Tameny Claim Strikes Out Against Employer
Employee lawsuits for wrongful termination often allege claims for violating the Fair Employment and Housing Act (FEHA) and public policy. The public policy claim, often referred to as a “Tameny” claim, is based on a California Supreme Court case which held: “where the employer’s motivation for [a] discharge contravenes some substantial public policy principle, then the employer may be held liable to the employee for damages…”
The California Court of Appeal in Williams v. Sacramento River Cats Baseball Club refused to extend the reach of a Tameny claim to a job applicant.
In Williams, the plaintiff (Williams) applied for the assistant visitor clubhouse manager position with the Sacramento River Cats. Williams did not get the job and subsequently sued the River Cats for “Failure to Hire” based on “Race Discrimination in Violation of Public Policy,” as articulated by the Act under Government Code section 12940, subdivision (a), which prohibits prospective employers from refusing to hire individuals based on race. The trial court dismissed the lawsuit and Williams appealed.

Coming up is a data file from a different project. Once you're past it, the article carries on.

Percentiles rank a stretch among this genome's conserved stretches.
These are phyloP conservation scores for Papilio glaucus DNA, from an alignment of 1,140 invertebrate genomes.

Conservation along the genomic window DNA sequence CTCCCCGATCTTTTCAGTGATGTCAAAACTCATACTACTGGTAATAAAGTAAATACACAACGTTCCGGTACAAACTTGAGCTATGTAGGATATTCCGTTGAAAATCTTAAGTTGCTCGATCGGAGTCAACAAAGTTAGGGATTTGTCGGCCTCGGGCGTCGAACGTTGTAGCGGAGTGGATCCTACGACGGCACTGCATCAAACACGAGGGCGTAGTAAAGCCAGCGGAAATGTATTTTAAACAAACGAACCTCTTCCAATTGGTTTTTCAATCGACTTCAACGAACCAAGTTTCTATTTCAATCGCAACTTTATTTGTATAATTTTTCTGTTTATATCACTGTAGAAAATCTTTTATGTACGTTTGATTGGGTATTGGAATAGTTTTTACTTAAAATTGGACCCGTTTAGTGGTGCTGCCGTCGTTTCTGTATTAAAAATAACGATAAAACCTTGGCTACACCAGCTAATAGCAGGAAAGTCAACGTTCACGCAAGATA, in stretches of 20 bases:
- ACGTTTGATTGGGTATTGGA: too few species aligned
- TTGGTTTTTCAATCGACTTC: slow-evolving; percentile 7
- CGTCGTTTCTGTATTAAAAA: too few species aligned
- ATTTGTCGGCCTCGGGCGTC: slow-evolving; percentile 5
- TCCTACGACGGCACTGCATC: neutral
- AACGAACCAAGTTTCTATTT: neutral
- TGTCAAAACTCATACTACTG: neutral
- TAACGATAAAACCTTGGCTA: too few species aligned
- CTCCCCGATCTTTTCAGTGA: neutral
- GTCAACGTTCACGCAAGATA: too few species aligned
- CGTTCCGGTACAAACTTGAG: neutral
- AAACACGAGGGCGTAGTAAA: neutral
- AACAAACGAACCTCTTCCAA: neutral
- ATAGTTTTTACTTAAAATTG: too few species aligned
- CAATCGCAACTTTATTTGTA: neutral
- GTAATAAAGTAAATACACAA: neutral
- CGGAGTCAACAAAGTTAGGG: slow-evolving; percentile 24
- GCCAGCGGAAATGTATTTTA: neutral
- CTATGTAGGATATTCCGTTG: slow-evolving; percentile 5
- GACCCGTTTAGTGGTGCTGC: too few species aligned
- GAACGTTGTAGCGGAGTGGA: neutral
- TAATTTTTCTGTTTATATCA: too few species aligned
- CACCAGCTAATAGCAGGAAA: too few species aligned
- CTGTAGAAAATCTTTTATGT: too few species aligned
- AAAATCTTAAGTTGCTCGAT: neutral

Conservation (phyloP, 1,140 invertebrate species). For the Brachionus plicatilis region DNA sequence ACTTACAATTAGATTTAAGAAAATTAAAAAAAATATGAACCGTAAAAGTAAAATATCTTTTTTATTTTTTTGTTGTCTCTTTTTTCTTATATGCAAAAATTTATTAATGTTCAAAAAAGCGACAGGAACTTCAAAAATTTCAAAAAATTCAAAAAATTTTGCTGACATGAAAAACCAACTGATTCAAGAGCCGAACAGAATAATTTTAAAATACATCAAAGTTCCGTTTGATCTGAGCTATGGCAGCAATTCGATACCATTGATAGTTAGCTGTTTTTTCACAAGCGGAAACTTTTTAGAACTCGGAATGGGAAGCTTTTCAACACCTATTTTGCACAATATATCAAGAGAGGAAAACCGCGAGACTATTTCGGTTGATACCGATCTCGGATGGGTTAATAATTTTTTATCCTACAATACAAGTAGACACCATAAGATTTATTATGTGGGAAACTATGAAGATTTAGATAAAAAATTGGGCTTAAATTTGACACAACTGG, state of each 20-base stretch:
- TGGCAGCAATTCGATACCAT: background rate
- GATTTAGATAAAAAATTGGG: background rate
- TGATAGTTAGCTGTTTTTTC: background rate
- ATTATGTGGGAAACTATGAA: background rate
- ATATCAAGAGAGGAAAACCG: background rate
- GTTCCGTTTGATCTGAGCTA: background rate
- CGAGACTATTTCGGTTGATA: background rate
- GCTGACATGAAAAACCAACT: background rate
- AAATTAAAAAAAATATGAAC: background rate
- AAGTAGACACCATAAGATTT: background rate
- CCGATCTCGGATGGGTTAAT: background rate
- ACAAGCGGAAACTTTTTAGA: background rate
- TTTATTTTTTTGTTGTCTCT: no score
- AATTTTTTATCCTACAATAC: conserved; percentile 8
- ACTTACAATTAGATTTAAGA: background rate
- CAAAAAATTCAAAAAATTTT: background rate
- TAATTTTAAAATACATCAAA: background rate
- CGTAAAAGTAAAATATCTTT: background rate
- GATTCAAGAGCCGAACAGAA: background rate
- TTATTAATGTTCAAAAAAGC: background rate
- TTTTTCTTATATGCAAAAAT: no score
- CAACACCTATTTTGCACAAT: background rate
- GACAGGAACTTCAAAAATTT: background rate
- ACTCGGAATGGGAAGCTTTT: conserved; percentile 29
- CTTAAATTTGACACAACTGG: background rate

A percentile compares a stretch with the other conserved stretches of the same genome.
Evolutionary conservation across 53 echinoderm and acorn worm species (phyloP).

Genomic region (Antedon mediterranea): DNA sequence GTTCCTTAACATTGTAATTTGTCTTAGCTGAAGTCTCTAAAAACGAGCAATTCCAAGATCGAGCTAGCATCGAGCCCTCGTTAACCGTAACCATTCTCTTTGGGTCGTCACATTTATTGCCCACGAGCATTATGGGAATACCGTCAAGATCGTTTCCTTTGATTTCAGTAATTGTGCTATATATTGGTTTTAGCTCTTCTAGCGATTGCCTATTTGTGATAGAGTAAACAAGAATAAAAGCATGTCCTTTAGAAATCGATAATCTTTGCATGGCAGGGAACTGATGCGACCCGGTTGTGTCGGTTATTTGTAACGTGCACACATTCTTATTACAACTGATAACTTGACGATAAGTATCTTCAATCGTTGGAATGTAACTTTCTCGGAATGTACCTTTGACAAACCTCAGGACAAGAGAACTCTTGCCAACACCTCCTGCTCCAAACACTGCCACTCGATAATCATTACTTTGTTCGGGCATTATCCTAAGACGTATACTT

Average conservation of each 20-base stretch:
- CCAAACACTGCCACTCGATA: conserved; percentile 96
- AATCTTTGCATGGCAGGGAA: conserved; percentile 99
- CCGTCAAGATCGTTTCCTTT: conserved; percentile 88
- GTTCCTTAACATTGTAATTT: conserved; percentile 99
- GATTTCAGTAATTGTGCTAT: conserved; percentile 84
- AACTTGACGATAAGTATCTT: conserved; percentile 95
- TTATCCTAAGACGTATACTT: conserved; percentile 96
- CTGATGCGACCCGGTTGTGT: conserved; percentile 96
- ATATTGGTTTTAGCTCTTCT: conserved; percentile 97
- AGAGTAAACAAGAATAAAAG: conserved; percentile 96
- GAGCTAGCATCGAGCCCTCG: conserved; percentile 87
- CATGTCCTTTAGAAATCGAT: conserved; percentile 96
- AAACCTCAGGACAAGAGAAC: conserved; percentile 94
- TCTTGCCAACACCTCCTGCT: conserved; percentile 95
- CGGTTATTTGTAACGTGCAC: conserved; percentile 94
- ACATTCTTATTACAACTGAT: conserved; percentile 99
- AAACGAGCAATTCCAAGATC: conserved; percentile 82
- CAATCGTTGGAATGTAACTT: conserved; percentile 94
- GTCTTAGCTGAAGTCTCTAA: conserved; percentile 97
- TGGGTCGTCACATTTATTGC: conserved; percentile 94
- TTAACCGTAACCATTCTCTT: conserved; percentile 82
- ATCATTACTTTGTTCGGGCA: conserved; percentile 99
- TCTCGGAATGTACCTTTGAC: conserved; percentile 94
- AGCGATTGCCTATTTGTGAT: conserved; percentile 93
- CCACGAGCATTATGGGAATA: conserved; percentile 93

The Court of Appeal affirmed the dismissal for a simple reason: Williams was not the River Cats’ employee.
The Court reasoned that whether a violation of public policy claim can be asserted depends on whether “an employment relationship existed giving rise to a duty not to violate public policy.” Because Williams was only a job applicant, not an employee, the River Cats did not owe Williams a duty. While the Court noted Williams could not pursue a Tameny claim, he may bring a claim under the FEHA.
Nicholas Kanter is a Shareholder in our Employment Practice Group.